Association Between Non-alcoholic Fatty Liver Disease and Risk of Atrial Fibrillation in Adult Individuals

An Updated Meta-analysis

Alessandro Mantovani; Marco Dauriz; Damiano Sandri; Stefano Bonapace; Giacomo Zoppini; Herbert Tilg; Christopher D. Byrne; Giovanni Targher


Liver International. 2019;39(4):758-769. 

In This Article

Abstract and Introduction


Background & Aims: Recent studies examined the association between non-alcoholic fatty liver disease (NAFLD) and risk of atrial fibrillation (AF) in adults, but the findings have been inconsistent. We provided a quantitative estimate of the magnitude of the association between NAFLD and risk of AF.

Methods: We searched publication databases using predefined keywords to identify observational studies (published up to December 14, 2018), in which NAFLD was diagnosed by biopsy, imaging or biochemistry and AF was diagnosed by medical history and electrocardiograms. Data from selected studies were extracted and meta-analysis was performed using random-effects modelling.

Results: Nine cross-sectional and longitudinal studies were included in the final analysis (n = 364 919 individuals). Meta-analysis of data from 5 cross-sectional studies showed that NAFLD was associated with an increased risk of prevalent AF (random-effects odds ratio 2.07, 95% CI 1.38-3.10; I 2 = 54.7%), independent of age, sex, body mass index, hypertension and other common AF risk factors. This risk was particularly high among patients with established diabetes (n = 1 study; random-effects odds ratio 5.17, 95% CI 2.05-13.02). Meta-analysis of data from 4 longitudinal studies showed that NAFLD was independently associated with a 10-year increased risk of incident AF only in type 2 diabetic patients (n = 1 study; random-effects hazard ratio 4.96, 95% CI 1.42-17.28). Sensitivity analyses did not modify these findings. Funnel plots did not reveal significant publication bias.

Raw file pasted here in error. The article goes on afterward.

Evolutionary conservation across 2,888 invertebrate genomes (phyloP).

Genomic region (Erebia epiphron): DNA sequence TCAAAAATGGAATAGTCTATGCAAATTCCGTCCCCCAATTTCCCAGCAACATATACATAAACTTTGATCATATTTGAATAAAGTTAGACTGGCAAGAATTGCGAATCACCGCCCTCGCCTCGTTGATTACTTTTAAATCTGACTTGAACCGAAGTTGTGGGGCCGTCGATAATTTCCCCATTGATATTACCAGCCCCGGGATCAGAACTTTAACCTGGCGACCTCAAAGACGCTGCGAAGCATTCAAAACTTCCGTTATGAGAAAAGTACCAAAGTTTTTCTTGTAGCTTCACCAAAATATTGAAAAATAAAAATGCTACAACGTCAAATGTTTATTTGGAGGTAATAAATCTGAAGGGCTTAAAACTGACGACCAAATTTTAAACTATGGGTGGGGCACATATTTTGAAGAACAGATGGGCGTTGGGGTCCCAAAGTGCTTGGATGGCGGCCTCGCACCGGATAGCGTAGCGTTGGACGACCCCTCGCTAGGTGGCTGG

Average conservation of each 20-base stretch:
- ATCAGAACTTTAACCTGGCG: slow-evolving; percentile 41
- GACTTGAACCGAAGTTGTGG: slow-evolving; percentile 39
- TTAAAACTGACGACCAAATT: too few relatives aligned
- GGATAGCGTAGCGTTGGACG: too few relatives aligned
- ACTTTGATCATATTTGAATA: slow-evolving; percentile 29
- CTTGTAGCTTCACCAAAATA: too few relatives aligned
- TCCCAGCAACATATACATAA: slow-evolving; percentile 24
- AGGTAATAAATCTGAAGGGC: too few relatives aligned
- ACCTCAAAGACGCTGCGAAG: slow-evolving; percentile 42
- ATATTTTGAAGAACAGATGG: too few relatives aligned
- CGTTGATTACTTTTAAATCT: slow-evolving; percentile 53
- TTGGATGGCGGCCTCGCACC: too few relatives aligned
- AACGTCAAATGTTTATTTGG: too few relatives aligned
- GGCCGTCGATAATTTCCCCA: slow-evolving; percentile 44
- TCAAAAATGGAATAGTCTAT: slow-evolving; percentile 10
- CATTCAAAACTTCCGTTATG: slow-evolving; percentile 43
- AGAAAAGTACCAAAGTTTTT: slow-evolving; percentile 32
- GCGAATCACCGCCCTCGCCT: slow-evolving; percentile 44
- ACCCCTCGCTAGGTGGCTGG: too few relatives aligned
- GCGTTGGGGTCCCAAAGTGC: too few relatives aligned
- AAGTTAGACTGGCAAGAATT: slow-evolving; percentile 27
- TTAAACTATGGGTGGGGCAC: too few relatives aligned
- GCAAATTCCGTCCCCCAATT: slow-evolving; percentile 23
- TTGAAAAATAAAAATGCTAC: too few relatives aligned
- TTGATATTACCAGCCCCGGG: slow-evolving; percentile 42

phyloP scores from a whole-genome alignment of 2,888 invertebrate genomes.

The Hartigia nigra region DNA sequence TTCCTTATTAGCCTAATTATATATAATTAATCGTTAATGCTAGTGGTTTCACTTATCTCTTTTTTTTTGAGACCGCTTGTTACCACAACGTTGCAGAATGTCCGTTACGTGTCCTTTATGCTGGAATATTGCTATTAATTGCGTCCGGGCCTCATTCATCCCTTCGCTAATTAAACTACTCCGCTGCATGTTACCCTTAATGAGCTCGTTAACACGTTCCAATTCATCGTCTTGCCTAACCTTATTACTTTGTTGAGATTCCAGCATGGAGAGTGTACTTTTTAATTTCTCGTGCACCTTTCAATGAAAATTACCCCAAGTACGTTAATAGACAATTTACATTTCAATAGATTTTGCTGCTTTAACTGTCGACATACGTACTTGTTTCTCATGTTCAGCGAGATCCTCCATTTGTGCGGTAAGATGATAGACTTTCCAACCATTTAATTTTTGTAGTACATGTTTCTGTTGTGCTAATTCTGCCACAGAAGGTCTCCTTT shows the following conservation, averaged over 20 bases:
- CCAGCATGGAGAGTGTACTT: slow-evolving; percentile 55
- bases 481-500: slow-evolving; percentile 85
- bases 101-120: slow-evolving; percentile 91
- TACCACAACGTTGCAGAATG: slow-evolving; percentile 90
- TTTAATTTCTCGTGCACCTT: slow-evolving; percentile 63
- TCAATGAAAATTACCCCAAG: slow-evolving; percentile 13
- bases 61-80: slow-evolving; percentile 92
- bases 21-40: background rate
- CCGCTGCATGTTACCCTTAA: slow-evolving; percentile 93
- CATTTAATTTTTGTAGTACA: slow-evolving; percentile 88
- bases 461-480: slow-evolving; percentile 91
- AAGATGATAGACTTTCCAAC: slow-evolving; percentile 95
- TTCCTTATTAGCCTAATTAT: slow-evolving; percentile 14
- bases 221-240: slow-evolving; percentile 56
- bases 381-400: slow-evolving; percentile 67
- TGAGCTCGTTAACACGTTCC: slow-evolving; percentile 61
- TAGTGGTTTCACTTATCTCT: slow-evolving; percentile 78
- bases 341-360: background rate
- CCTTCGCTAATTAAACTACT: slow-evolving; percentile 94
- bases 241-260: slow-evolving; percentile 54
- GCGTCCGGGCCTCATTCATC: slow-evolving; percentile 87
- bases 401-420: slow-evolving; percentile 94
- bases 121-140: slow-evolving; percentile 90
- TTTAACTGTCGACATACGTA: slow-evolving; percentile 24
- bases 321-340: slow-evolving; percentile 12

Conclusions: NAFLD is associated with an increased risk of AF in middle-aged and elderly individuals (especially in those with type 2 diabetes). However, the observational design of the eligible studies does not allow for proving causality.


Non-alcoholic fatty liver disease (NAFLD) is a global health problem, affecting up to one-quarter of the world's population. In parallel with the rise in obesity rates, the worldwide prevalence of NAFLD is expected to increase markedly.[1]

Over the past 10 years, it has become increasingly clear that NAFLD is just 1 facet of a multisystem disease that confers substantially increased morbidity and mortality to those patients who are affected and where the most common causes of death are cardiovascular disease (~40-45% of the total deaths), followed by extra-hepatic malignancies and liver-related complications.[2–5] This concept implies that patients with NAFLD should undergo careful cardiovascular surveillance, as recommended by the most recent European, Italian and United States clinical practice guidelines for the management of NAFLD.[6–8]

Recently, it has also become increasingly clear that NAFLD adversely affects not only coronary arteries, but also all other anatomical structures of the heart, including the cardiac electrical system.[9] Atrial fibrillation (AF) is the most common sustained arrhythmia in clinical practice and is a major health problem worldwide, owing to its associated morbidity and increased mortality.[10] As it will be discussed in greater detail below, a number of observational studies have recently examined the association between NAFLD and risk of both prevalent and incident AF in middle-aged and elderly individuals, but these have produced conflicting results.[11–18]

We therefore carried out a comprehensive systematic review and meta-analysis of observational studies examining the association between NAFLD and risk of permanent (chronic) AF in middle-aged and elderly individuals. Our aim was to determine whether, and to what extent, NAFLD is associated with the risk of both prevalent and incident AF. Given the growing clinical burden of NAFLD worldwide, we believe that quantitative estimation of the magnitude of the association between NAFLD and risk of AF might also have relevant clinical implications for the prevention and treatment of this common and burdensome arrhythmic disorder.